[spare]As we rode down Grand River Avenue sitting six feet up, looming over the cars that sped past us, I couldn’t help but wonder what other people do in their spare time. Are other people’s Thursday night rituals – drinking until they are good dancers, wandering the streets looking for a partner and a party – really that interesting? How long can people talk about their strategies for playing beer-pong? I suppose we could have invested our time into something like collecting tight-fitting pink polo shirts to pop the collars. We could have done a lot of things. But sometimes, you just gotta ride.
Thursday night was ride night.
Our Thursday nights always started out in the parking lot of Ferris Park Towers, an apartment complex in Lansing, right behind the Capitol building. My friends Chase and Brian lived there, and in the storage spaces were our bikes, our nightlife, our beer-pong to an extent.
Thursdays weren’t really for mountain biking the trails or for BMXing and getting some sweet air. The thing about our bikes was, well, they were tallbikes. They’re a lot like normal bikes…only taller. The bikes consisted of two or three bike frames welded together (we had seen higher, but never made any ourselves), with an extended chain so you could pedal from your seat on the top. We had about six functional tallbikes at any given time, but usually one was having problems of some kind. Since we had more people (around 10) than tallbikes, some riders just rode their own regular bikes. It wasn’t necessarily about riding tall, just about riding.[bike]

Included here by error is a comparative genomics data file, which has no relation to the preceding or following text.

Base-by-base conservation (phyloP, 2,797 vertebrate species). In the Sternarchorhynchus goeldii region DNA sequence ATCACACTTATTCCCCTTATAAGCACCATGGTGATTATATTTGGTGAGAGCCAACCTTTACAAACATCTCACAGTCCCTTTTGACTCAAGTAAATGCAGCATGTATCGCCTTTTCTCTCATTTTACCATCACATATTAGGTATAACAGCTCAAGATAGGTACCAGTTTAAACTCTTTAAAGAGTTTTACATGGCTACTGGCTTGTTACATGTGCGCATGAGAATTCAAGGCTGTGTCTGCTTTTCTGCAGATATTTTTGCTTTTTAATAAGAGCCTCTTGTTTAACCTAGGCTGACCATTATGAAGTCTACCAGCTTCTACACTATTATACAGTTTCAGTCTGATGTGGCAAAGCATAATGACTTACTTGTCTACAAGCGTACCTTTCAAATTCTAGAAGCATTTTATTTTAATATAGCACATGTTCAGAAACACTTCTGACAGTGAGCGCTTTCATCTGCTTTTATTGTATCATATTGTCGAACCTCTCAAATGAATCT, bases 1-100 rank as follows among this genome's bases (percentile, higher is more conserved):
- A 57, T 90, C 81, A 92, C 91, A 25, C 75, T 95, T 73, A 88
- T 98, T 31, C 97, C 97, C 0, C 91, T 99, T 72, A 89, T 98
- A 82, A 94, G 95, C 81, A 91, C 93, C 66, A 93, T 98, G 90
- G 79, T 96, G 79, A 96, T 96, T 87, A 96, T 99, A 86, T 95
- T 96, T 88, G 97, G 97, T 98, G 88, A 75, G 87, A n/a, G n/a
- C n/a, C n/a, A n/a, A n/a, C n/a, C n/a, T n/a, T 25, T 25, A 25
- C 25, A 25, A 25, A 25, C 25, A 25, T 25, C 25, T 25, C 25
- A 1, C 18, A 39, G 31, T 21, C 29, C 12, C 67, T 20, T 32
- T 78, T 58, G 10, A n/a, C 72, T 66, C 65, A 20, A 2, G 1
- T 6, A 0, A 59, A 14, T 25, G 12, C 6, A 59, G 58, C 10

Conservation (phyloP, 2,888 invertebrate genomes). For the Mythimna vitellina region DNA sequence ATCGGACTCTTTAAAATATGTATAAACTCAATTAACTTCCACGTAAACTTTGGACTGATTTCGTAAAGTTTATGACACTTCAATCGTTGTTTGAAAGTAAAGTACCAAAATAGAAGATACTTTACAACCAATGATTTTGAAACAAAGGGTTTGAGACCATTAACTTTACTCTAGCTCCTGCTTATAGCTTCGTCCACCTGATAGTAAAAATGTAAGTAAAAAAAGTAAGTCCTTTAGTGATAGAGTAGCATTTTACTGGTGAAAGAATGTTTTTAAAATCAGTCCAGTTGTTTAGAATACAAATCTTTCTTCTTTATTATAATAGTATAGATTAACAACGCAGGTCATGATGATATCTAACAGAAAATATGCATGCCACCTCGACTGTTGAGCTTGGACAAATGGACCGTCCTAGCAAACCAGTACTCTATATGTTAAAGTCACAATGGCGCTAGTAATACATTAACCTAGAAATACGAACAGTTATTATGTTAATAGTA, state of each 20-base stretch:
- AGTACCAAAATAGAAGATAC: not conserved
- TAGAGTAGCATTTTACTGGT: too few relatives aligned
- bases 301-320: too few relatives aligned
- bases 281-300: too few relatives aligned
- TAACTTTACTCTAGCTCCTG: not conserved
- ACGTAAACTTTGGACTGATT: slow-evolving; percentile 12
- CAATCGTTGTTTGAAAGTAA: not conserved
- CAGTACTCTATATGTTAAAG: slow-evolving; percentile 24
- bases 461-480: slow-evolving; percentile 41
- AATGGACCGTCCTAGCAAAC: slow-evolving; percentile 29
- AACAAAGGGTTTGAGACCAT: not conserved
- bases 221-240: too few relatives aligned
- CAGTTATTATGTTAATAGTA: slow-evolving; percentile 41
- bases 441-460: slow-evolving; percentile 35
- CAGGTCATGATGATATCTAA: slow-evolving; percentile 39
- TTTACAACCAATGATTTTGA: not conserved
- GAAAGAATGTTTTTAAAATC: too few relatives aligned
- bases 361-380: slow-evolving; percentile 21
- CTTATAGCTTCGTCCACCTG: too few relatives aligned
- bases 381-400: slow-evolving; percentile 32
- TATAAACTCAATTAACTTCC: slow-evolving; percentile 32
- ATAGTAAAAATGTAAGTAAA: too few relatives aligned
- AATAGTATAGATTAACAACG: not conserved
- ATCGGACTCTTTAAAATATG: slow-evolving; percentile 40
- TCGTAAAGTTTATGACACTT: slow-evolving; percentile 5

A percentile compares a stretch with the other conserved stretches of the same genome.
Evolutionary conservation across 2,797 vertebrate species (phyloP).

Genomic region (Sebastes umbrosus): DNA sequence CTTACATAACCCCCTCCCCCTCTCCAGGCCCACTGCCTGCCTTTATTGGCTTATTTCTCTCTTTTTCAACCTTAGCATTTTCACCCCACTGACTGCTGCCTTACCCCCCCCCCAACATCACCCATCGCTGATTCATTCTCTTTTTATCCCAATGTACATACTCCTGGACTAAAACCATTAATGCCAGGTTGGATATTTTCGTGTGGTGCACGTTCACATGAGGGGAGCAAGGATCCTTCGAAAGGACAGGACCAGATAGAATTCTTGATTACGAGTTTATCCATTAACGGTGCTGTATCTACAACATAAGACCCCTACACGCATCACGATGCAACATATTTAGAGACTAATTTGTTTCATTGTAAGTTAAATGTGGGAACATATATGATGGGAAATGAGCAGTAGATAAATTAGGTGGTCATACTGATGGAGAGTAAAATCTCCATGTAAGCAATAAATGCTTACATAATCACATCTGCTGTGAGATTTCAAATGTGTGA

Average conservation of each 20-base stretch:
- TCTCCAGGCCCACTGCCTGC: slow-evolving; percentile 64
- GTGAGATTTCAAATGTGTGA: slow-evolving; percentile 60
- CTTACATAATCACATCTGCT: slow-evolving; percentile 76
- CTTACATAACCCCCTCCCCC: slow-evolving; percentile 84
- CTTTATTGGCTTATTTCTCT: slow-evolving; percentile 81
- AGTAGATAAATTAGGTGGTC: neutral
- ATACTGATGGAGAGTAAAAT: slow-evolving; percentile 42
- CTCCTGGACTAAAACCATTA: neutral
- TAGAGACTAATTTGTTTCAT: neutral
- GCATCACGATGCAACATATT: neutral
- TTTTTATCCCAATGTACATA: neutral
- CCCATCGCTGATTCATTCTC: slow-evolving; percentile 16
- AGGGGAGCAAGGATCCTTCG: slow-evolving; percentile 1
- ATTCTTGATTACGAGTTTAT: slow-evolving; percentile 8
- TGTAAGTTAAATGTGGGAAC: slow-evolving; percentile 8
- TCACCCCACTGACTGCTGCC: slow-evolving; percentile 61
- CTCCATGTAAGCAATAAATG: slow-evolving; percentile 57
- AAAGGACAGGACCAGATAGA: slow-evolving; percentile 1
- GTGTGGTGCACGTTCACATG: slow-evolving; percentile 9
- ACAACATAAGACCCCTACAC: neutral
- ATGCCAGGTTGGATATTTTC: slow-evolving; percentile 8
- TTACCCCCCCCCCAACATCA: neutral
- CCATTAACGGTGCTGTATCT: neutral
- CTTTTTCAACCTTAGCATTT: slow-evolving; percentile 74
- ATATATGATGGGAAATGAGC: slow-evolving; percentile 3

It was always exciting for me to see new faces. We kept an extreme open-door policy; whoever wanted to ride could. This wasn’t about judging, again, it was just about riding. So we would bring people from our classes, or people who we knew would be interested.
Most people scratched their heads trying to figure out how to get up on one of the bikes. We would show them: put your right foot on the frame, then push off and bring your other foot around onto the pedal, then swing your right leg over the top so you’re sitting on it – then it’s just like a normal bike. It’s kind of confusing, I guess. You just need to do it in order to get a feel for it. It seemed so easy to us, and after a couple tries it was simple to them, too.
Getting down was usually the next thing people inquired about. We would tell them it was really easy to get down – you just jump off. It sounded like a joke, but that was the only effective way to do it.
Every trip we decided who would ride which bike. It was mostly a matter of which bike you liked the most, or which you hadn’t ridden in a while. A few people had bikes they rode regularly, but nobody was really guaranteed anything. The bikes didn’t belong to anyone, they were all community. Some nights you would end up riding the Fuji Cruiser, a two-frame-tall bike that rides terribly, but we never bothered to fix, since after all, it was ride-able. There was always the clamor of squeaking chains following that bike. That was the democracy of tallbikes.
Then we would ride.